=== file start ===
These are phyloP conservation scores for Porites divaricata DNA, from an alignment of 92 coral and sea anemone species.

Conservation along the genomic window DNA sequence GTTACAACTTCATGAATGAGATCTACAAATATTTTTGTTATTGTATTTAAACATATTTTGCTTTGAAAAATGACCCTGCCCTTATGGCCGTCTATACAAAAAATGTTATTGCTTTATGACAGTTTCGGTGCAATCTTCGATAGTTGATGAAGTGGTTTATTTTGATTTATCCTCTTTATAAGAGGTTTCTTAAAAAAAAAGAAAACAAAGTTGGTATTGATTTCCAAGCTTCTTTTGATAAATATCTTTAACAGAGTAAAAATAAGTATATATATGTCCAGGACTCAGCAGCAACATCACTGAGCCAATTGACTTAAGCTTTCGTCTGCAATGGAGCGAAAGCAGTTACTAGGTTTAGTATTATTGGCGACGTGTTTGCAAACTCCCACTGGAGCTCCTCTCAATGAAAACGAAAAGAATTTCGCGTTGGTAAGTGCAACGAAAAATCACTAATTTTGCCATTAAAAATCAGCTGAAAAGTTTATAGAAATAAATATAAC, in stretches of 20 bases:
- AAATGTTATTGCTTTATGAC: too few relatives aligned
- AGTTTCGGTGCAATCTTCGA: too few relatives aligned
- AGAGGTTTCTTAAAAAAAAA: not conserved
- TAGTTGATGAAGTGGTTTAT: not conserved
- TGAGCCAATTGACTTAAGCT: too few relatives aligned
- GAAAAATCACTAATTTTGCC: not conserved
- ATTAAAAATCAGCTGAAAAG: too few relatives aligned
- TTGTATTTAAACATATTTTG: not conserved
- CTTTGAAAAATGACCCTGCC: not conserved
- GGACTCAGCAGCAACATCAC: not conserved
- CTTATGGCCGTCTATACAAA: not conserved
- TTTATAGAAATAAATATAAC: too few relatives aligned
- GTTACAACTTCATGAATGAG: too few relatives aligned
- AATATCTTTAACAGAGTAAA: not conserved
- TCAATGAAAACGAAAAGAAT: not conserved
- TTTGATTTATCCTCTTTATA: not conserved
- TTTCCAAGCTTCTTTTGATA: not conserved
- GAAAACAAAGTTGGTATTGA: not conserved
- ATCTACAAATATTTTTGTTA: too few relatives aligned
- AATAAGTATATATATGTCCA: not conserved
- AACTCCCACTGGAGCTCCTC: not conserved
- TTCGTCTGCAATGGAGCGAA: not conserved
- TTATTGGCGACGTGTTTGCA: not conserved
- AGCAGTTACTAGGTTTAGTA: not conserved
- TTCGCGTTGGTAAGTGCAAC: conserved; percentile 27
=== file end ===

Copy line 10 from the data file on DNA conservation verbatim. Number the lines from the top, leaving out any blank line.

- TTGTATTTAAACATATTTTG: not conserved